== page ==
There’s an element of this rage at bad teachers that’s hard to talk about, and so it’s often avoided: the dismaying truth that we don’t know how to educate poor inner-city and rural kids in this country. In particular, we don’t know how to educate African-American boys, who, according to the Schott Foundation for Public Education, graduate high school at rates no better than fifty-nine per cent. Yet if students from poor families persistently fail to score well, if they fail to finish high school in sufficient numbers, and if those who graduate are unable, in many cases, to finish college, teachers alone can hardly be at fault. Neither the schools nor the teachers created the children or the society around them: the schools and the teachers must do their best with the kids they are given.
By the time kids from poor families of all races enter kindergarten, they are often significantly behind wealthier children in vocabulary, knowledge, and cognitive skills. Of course, good teachers can help—particularly that single teacher who takes a kid in hand and turns him around. But, in recent years, teachers have been held responsible for things that may often be beyond their powers to change. They are being assaulted because they can be assaulted. The real problem is persistent poverty.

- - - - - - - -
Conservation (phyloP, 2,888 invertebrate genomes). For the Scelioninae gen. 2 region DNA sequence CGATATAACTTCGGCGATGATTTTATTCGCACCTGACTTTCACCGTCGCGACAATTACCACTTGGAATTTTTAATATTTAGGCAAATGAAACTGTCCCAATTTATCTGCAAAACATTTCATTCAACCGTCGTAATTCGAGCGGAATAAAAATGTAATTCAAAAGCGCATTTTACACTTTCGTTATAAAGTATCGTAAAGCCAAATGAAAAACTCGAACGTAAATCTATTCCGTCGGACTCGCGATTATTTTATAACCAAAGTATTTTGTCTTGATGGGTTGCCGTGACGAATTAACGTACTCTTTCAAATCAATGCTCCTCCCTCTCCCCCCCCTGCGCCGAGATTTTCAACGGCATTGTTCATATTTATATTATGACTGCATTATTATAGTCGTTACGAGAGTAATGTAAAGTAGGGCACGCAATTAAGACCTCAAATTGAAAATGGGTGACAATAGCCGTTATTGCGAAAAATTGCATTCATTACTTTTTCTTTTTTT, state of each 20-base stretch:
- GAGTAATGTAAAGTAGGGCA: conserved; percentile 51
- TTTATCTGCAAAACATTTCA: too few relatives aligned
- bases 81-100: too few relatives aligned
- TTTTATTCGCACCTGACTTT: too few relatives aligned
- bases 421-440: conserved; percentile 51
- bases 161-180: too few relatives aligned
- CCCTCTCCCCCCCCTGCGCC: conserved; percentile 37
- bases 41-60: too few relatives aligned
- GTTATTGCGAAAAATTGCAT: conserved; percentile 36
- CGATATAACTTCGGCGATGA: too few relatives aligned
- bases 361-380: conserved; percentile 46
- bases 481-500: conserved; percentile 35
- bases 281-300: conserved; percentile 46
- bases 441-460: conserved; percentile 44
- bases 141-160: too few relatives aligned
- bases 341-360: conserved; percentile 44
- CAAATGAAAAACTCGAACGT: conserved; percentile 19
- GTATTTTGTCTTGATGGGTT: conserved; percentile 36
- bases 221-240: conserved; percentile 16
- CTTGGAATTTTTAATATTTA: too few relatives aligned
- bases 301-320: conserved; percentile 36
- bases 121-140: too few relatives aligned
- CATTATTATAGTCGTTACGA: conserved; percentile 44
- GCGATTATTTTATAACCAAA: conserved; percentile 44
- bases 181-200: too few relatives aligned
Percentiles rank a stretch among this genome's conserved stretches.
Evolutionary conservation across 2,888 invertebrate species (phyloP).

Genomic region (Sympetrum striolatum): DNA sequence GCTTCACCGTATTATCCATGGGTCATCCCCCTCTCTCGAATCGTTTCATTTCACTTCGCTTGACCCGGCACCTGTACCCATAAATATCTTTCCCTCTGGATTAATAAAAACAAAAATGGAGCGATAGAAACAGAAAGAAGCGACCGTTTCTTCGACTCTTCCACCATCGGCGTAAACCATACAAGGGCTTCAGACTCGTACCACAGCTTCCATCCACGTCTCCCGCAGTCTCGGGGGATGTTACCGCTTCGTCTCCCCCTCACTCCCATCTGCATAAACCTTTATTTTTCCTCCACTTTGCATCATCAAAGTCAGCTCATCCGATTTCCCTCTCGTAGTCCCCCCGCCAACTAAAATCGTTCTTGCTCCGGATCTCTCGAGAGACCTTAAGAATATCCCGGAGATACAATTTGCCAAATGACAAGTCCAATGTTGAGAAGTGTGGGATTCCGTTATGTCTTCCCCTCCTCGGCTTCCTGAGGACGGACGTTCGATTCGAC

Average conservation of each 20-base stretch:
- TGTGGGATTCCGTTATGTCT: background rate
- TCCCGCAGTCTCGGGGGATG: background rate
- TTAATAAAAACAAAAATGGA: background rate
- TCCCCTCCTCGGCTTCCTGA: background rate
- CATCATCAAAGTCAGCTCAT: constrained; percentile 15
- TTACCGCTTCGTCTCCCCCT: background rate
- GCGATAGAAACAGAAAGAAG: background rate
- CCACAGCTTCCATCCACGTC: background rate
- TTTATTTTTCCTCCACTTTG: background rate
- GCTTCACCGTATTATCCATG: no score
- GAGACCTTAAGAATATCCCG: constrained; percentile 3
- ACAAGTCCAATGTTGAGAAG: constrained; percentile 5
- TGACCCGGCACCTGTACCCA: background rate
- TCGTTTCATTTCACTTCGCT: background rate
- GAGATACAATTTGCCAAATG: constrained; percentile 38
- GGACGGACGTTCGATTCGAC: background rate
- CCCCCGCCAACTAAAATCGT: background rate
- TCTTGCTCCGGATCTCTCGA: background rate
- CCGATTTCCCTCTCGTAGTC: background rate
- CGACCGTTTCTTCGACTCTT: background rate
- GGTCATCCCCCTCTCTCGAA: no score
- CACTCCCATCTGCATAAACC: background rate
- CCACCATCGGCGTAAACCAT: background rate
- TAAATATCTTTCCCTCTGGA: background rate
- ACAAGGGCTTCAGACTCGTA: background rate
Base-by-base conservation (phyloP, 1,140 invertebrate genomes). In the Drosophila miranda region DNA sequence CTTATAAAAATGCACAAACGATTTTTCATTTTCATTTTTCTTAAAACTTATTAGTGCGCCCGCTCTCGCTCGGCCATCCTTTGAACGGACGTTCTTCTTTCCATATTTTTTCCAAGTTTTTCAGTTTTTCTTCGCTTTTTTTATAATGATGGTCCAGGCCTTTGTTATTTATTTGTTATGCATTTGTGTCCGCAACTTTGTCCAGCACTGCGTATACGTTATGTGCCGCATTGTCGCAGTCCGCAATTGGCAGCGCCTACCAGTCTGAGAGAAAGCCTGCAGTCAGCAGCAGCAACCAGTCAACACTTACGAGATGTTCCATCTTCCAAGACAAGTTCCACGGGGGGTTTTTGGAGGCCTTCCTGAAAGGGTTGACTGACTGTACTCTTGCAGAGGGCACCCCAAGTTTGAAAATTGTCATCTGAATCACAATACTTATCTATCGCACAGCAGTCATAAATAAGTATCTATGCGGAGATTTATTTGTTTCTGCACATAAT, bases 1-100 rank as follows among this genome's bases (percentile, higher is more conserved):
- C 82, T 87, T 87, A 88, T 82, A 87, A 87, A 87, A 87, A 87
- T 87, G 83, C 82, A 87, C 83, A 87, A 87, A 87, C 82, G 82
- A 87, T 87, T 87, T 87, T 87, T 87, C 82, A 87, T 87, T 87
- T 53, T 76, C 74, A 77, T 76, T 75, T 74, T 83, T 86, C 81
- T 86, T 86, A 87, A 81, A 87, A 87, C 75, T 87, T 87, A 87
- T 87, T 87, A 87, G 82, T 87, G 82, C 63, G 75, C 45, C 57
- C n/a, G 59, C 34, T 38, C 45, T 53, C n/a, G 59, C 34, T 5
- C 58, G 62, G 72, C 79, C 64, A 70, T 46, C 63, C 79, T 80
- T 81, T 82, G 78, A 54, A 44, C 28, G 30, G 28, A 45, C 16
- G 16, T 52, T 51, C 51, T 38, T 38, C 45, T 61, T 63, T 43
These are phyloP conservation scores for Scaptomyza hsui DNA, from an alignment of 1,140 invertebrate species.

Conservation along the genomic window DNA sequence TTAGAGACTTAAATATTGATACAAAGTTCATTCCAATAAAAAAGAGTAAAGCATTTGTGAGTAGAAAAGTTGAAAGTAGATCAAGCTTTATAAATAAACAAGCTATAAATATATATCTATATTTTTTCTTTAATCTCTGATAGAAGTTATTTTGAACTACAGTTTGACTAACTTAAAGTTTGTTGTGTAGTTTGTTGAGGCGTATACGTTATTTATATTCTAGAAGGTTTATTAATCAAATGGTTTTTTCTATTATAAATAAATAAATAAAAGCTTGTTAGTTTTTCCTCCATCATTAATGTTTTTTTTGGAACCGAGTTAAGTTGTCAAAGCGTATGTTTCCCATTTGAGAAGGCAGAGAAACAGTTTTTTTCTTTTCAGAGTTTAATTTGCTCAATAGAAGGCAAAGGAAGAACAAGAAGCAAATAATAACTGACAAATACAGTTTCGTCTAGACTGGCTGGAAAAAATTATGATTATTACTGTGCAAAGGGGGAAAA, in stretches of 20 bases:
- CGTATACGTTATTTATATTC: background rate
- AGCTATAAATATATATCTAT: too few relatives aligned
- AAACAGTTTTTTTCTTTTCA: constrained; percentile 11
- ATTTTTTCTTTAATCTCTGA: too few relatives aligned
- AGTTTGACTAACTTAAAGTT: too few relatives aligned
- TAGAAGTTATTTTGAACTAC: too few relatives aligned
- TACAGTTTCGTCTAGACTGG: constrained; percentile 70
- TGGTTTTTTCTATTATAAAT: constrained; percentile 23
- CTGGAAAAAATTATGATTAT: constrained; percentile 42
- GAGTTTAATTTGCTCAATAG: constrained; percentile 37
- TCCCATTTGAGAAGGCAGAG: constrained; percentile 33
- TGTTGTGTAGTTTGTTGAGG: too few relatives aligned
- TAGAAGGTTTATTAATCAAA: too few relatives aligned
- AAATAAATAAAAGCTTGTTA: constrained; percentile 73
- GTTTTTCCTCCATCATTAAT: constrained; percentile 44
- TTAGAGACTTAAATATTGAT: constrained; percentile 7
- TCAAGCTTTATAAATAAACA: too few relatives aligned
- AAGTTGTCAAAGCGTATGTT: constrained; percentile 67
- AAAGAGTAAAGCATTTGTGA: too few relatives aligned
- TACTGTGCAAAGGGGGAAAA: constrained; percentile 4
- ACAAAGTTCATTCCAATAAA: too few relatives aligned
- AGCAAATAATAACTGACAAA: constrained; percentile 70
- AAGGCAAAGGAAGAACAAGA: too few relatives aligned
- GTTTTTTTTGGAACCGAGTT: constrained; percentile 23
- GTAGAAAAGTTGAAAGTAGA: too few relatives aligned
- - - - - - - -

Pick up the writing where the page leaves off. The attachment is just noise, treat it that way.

Illustration I did for a review of AMC’s Halt and Catch Fire, about hackers in the 80′s technology boom. HCF is old computer command which sends the code into an inescapable loop forcing you to either shut down or let it overheat, kind of a metaphor for the times, so I of course decided to show them as the program and have them glitching out in pixels.
In May of 2013, the Stanford University neurosurgical resident Paul Kalanithi was diagnosed with Stage IV metastatic lung cancer. He was thirty-six years old. In his two remaining years—he died in March of 2015—he continued his medical training, became the father to a baby girl, and wrote beautifully about his experience facing mortality as a doctor and a patient. In this excerpt from his posthumously published memoir, “When Breath Becomes Air,” which is out on January 12th, from Random House, Kalanithi writes about his last day practicing medicine.